I KNOW that our bodies w/o ovaries won't produce the same amount of estrogen. That's a given and I wasn't saying that the adrenals were going to produce the same amount, just that wantever little TINY amts they do make is all we have. The conversions do get messed up as well. My theory actually is that the estrogen the rest of our body (fat) does make is all we have left and once our body stops making that conversion altogether, we are truly in menopause. Cuz some people can live w/o HRT and not have symptoms. That's one of two things I think... 1) They have enough estrogen in their body that IS converting that they can deal with whatever little symptoms they DO have or 2) they are fully in menopause and their body has stopped converting whatever estrogen was left. Just a theory tho.
This is a forum for women in surgical menopause who are not able to or do not wish to use estrogen.
As menopause is defined as the cessation of periods and ovulation (with surgical menopause being the same thing but precipitated by surgery), we're in menopause the moment surgery occurs, whether or not we have enough belly fat and enzymes to make enough estrone to make the symptoms bearable or even nonexistent. The symptoms are not what define menopause.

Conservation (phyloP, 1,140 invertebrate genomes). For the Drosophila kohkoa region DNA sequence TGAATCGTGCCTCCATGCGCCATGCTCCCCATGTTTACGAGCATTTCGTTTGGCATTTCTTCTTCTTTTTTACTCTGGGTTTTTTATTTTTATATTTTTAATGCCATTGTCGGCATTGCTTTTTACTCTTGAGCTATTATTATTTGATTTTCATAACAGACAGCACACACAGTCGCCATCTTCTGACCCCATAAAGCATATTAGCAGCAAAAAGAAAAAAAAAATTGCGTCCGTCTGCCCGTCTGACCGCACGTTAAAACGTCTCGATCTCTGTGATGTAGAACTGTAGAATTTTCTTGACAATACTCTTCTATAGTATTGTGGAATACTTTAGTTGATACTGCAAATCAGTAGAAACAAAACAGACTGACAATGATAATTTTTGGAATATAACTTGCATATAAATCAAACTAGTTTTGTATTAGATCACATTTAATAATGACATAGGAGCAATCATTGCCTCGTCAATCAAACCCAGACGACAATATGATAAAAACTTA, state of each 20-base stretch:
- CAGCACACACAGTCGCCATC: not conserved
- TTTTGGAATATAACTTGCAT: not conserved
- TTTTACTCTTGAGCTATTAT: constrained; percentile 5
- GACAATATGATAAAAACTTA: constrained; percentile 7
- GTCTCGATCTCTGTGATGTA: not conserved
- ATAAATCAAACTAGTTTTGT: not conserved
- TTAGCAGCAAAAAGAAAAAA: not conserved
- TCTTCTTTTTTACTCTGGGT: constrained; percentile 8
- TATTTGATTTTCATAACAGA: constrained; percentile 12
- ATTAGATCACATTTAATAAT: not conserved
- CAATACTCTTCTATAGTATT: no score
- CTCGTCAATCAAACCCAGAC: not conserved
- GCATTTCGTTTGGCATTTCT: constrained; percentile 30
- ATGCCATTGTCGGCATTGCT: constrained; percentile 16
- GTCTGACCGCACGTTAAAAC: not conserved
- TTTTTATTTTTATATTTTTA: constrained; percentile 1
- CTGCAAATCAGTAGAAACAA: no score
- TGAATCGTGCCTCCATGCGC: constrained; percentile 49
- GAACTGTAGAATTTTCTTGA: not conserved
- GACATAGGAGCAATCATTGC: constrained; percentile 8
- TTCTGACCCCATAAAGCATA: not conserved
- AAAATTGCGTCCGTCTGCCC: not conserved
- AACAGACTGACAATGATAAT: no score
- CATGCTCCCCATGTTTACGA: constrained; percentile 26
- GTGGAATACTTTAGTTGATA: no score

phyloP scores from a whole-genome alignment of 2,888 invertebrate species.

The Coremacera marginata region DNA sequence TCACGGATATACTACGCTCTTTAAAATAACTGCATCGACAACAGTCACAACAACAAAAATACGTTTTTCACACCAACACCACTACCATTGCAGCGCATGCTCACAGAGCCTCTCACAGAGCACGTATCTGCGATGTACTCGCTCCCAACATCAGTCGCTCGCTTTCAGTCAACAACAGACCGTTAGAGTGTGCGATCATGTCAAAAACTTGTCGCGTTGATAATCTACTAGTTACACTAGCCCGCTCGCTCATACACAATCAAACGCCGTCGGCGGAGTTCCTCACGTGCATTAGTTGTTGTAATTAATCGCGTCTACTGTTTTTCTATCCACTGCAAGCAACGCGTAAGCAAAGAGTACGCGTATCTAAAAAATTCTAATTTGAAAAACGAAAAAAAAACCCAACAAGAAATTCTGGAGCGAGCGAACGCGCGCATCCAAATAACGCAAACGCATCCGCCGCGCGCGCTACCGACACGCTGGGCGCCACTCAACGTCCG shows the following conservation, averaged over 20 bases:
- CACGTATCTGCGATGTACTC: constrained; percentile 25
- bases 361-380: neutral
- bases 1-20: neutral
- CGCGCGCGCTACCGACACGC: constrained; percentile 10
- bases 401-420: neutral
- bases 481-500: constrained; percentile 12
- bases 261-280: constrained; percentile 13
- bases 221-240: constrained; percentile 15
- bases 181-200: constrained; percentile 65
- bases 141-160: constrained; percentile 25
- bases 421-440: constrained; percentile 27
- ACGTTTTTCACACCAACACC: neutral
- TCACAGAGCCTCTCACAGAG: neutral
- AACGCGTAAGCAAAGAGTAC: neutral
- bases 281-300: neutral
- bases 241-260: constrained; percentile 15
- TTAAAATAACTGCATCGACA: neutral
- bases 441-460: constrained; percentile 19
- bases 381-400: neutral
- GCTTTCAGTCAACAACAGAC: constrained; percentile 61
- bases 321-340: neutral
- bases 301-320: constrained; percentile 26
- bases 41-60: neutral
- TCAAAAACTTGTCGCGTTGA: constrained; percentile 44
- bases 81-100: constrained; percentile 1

Most of us who are in surgical menopause would take serious issue with any medical professional who tried to tell us that we were not in menopause because we could still make a teeny amount of estrogen in abdominal fat cells. By that definition, no woman with ovaries could ever be in menopause unless she took an aromatase inhibitor, which makes no sense.
IF one believes that we are able to make all the hormones we need from DHEA, then women who cannot use HRT (ie women in this forum) should avoid DHEA like the plague in favor of non-hormonal symptom relief. And IF one actually wants to have estrogen in the body to relieve symptoms, the better way to get it is to just use estrogen rather than using DHEA and taking chances that the body is somehow going to be able to figure out how to make the right amounts of each hormone even though it lacks ovaries, which it will not be able to do 99 times out of 100. As far as the action of DHEA itself on the tissues in the body, this is not understood at all at this point in time. There are a lot of theories but no reliable data of any sort in humans.